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I just started learning about transistors, so I was wondering if I could build a circuit where short circuiting across the load caused a transistor to cut off power (like a fuse).

My idea was that when the resistance across the load diminished (short circuit), the current flowing through the reference resistor would diminish thus turning off the transistor controlling the circuit.

Diagram/Schematic

Forgive me if this question seems to simple, but I searched the forum and can't find anything. I tested this circuit and it does seem to limit the current so I'm wondering why not use this instead of a fuse that gets destroyed by the current?

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    \$\begingroup\$ You can build a short circuit detection circuit that will use transistors to automatically shut off the power, but it is not done as in your schematic. It will be more complicated than a fuse, though, which means it will have more modes of failure. Fuses are usually a last-resort way to stop things from catching on fire if something is going very wrong with your circuit. \$\endgroup\$ – Justin Oct 9 '19 at 18:27
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    \$\begingroup\$ If your device is powered from the mains (plugged into the wall outlet) then it can draw hundreds of amps for a very short time. Mains-powered devices therefore always have a fuse. \$\endgroup\$ – rdtsc Oct 9 '19 at 18:32
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    \$\begingroup\$ electronicdesign.com/power/… \$\endgroup\$ – Tony Stewart Sunnyskyguy EE75 Oct 9 '19 at 18:33
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    \$\begingroup\$ Please use the built-in circuit editor, I can't see what's on that website. \$\endgroup\$ – pipe Oct 9 '19 at 18:33
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    \$\begingroup\$ @Benjamin You can use a transistor (or more commonly, an SCR/thyristor) in what's known as a "crowbar" configuration to protect circuitry. High-current SCRs are used to de-excite generator field windings or shunt away fault current. \$\endgroup\$ – schadjo Oct 9 '19 at 18:40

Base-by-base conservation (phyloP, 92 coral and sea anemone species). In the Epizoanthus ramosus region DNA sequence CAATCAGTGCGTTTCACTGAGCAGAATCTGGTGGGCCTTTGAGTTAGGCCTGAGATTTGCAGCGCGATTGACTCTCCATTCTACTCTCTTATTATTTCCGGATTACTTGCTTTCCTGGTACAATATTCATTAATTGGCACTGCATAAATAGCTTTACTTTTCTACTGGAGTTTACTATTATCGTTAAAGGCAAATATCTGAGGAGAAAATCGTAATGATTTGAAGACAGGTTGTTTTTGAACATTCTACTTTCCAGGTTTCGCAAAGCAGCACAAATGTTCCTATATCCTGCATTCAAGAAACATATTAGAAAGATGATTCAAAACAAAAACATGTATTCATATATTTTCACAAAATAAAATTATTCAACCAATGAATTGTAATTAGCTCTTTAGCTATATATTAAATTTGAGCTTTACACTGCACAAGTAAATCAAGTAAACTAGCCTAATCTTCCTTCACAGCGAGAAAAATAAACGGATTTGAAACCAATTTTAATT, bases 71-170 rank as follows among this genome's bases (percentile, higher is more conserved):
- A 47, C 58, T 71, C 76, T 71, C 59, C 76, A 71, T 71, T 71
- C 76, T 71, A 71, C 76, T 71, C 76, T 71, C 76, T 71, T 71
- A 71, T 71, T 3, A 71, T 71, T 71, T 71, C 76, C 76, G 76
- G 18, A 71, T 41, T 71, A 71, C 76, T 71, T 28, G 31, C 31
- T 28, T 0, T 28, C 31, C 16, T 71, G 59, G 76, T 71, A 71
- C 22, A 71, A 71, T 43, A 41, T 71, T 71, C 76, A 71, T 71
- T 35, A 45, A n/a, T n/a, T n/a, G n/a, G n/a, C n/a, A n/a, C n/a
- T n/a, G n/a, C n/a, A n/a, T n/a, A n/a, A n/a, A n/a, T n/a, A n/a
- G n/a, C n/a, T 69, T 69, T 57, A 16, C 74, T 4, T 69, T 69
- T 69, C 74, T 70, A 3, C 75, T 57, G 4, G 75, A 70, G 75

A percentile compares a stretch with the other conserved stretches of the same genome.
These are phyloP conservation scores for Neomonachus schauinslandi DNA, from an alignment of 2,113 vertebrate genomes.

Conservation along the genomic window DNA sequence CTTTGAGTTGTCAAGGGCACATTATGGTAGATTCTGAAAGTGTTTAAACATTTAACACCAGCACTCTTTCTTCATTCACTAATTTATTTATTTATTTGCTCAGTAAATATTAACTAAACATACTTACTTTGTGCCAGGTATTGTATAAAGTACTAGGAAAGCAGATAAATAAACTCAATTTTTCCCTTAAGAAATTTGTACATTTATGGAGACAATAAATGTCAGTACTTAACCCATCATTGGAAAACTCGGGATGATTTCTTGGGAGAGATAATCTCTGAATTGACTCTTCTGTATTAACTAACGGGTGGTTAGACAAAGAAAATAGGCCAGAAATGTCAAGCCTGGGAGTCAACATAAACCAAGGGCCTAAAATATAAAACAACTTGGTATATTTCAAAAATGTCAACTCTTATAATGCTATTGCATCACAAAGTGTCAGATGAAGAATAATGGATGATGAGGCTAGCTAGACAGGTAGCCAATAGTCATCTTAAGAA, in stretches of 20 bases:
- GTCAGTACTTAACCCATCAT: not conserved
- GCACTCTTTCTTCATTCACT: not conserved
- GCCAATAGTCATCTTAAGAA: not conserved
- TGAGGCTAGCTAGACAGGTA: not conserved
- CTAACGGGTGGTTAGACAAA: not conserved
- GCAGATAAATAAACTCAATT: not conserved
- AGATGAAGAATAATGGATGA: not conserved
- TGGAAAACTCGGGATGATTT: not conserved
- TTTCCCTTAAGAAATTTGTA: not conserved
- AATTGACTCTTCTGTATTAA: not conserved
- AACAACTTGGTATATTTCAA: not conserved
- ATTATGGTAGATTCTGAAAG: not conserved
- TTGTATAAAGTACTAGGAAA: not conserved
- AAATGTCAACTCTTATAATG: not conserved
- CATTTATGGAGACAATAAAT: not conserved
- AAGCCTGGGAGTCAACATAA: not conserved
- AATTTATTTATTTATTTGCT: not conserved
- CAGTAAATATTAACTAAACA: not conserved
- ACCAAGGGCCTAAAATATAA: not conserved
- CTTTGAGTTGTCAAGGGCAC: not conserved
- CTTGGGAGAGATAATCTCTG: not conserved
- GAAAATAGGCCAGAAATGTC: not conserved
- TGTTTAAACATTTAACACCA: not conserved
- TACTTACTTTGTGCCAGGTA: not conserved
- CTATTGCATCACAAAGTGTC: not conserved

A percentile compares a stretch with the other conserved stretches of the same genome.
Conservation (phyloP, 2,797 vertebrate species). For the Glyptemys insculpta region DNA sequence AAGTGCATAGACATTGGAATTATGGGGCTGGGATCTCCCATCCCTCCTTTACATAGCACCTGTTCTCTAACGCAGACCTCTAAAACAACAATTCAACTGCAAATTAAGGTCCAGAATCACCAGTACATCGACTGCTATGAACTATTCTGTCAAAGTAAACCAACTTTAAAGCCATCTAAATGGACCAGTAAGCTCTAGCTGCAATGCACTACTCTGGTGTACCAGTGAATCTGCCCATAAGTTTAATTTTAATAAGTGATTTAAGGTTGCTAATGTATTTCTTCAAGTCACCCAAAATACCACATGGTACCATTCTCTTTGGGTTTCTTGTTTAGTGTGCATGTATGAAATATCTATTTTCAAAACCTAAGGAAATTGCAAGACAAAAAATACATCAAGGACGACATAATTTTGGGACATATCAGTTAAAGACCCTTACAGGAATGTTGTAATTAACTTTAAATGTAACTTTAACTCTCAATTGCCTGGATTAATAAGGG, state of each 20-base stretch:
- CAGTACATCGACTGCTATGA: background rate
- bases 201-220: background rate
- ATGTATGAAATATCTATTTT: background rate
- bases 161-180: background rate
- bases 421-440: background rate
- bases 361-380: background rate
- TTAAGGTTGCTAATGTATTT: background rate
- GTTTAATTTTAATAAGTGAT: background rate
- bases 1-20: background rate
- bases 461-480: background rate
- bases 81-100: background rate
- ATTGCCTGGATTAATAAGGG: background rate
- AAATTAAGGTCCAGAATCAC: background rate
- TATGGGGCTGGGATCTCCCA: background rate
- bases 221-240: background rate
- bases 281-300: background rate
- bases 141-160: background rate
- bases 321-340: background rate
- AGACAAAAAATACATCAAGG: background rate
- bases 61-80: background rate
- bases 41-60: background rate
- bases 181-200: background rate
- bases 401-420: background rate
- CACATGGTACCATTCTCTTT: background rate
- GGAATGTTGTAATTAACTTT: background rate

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Of course you can use a transistor as a fuse. I once built such a circuit for a low power AC/DC supply (I can not show you the full circuit, but you should get the idea):

enter image description here

Here's how it works: The sense resistor (R16) turns on a transistor (Q6) when the supply return current through R16 is > 0.5A. Then the shutdown signal (SHDN*) is set low and can be used to switch off the load with another transistor (not shown here).

Ok, I admit that this circuit needs at least 2 transistors to replace the fuse. So this circuit shown here is only an overcurrent detector.

The time constants (defined by R15/C19 & R9/C18 in the circuit) will define how long the circuit is switched off before it turns on again.

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  • \$\begingroup\$ This looks more like a crowbar circuit than a fuse. \$\endgroup\$ – Caleb Reister Oct 9 '19 at 18:53
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    \$\begingroup\$ @CalebReister No, a crowbar circuit prevents from overvoltage, while this one cuts off the load when there is too much current (=fuse). \$\endgroup\$ – Stefan Wyss Oct 9 '19 at 18:56
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    \$\begingroup\$ @StefanWyss In order to behave like a fuse it would need to be configured as a switch in series with the load. As it is now, it looks more like some kind of shunt regulator. \$\endgroup\$ – Caleb Reister Oct 9 '19 at 19:01
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    \$\begingroup\$ As I mentioned in my answer, this is not the complete circuit. The part of the circuit shown here only generates the SHDN* signal which can be used to cut off the current with an additional transistor. \$\endgroup\$ – Stefan Wyss Oct 9 '19 at 19:01
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    \$\begingroup\$ @StefanWyss I see. Maybe you should show more of the circuit. \$\endgroup\$ – Caleb Reister Oct 9 '19 at 19:02

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